There’s a built-in sadness to seeing animals age, but there is also the pleasure of familiarity – there’s an understanding of who they are that one gets only with time and observation. As I step outside, I know exactly where Marge is by her raucous clucks. No other chicken sounds like her. Lulu’s crazy antics no longer hold the element of surprise, but continue to have me shaking my head and smiling. (So, when I see her sail out of the coop’s window and hit the fence before landing, and then hurry off as if nothing has happened, I don’t panic. It’s just Lulu finding a Lulu-like way to exit the coop.)
The animals that keep me company are getting old. I nursed Eleanor back from death’s door last year, and now she is ailing again, but this time, it is likely arthritis from old age that is slowing her down. Buffy, saved from a flock that bullied her five years ago, and having recovered from a mystery paralysis last year, is now the grand dame of the coop. She struts stately around the yard and is unflappable. Even Lulu doesn’t annoy her anymore. I honestly don’t know how long my old girls will continue on. They’re not laying many eggs, but I like having them in the backyard. I like knowing them.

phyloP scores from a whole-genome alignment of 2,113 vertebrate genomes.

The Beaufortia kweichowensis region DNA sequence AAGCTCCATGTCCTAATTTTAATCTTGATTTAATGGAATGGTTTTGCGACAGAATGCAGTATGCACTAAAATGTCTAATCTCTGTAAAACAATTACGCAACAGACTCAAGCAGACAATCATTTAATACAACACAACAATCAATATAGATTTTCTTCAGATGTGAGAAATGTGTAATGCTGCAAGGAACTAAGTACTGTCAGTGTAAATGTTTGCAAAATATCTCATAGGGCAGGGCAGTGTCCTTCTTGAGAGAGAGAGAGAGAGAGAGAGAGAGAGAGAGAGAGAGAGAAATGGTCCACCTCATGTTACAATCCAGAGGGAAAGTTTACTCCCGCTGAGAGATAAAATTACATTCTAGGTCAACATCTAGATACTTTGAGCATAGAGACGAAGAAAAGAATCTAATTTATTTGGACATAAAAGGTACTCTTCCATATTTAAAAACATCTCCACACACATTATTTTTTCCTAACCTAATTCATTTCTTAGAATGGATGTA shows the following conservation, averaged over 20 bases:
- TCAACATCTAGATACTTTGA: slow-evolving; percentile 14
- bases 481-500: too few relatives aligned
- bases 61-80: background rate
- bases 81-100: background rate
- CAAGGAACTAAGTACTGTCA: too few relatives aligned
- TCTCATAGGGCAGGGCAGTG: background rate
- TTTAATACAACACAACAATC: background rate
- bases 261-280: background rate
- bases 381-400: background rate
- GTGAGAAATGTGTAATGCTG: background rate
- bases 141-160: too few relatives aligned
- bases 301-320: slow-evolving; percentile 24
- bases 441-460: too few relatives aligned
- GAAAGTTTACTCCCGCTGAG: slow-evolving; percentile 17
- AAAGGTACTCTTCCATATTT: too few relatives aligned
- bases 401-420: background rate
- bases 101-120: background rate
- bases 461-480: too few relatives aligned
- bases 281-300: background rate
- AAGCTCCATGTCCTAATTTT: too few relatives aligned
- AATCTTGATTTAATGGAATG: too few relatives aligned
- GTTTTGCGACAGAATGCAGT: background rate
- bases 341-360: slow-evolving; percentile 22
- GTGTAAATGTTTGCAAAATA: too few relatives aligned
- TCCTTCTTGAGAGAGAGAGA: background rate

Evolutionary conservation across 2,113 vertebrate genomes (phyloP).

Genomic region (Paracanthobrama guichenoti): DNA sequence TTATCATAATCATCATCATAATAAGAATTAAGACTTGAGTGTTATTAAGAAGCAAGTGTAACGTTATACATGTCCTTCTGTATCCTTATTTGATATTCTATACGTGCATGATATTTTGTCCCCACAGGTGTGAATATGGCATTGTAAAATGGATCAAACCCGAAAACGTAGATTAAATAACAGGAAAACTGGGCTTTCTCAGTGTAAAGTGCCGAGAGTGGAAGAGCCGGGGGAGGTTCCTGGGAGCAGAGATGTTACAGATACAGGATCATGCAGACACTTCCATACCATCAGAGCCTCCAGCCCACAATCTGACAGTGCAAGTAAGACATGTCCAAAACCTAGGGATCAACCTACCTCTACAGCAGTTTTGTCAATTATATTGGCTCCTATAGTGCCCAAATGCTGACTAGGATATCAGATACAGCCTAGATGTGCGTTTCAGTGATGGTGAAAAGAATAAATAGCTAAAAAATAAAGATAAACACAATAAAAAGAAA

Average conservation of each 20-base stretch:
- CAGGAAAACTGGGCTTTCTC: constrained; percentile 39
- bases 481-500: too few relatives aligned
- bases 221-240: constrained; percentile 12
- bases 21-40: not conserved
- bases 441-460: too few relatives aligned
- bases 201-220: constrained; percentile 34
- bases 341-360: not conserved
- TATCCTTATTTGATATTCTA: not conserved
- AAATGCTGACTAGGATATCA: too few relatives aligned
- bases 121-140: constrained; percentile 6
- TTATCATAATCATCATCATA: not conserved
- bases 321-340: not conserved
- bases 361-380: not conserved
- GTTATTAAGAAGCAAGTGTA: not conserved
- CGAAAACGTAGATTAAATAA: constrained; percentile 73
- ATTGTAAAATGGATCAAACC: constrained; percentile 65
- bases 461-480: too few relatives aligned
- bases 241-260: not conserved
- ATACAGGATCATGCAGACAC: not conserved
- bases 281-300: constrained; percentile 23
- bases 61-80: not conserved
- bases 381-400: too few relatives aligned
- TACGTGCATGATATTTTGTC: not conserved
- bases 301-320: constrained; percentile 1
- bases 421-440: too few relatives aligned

Candy is the animal that I worry most about. She’s six and half-years old. Lately, she’s been showing her age. Her weight is good, but her bones are more prominent. She’s less playful. She takes long sun baths – I think to ease arthritis. This is sad, but there’s also an upside. In her old age she’s learned to enjoy it when I scratch her behind her ears. She likes gentle stroking on her back. She relishes the fresh timothy grass that I hand feed her. She’s mellowed out. Sometimes she plops herself in the middle of a group of chickens. They all laze about in the sun companionably. I watch those moments with appreciation – I know they aren’t going to last forever.
And then there are the goldfish. I have a six year old koi. Probably the ugliest koi ever. It is big, white and ungainly and lives outside in my small pond. A great blue heron often fishes there, but this koi is too big and savvy to be harmed. Yesterday I read that koi can live to be 200 years old. My son’s grandchildren might be caring for this fish! It’s a nice thought. But I still want dogs, chickens and rabbits, despite the fact that I know they won’t be here forever.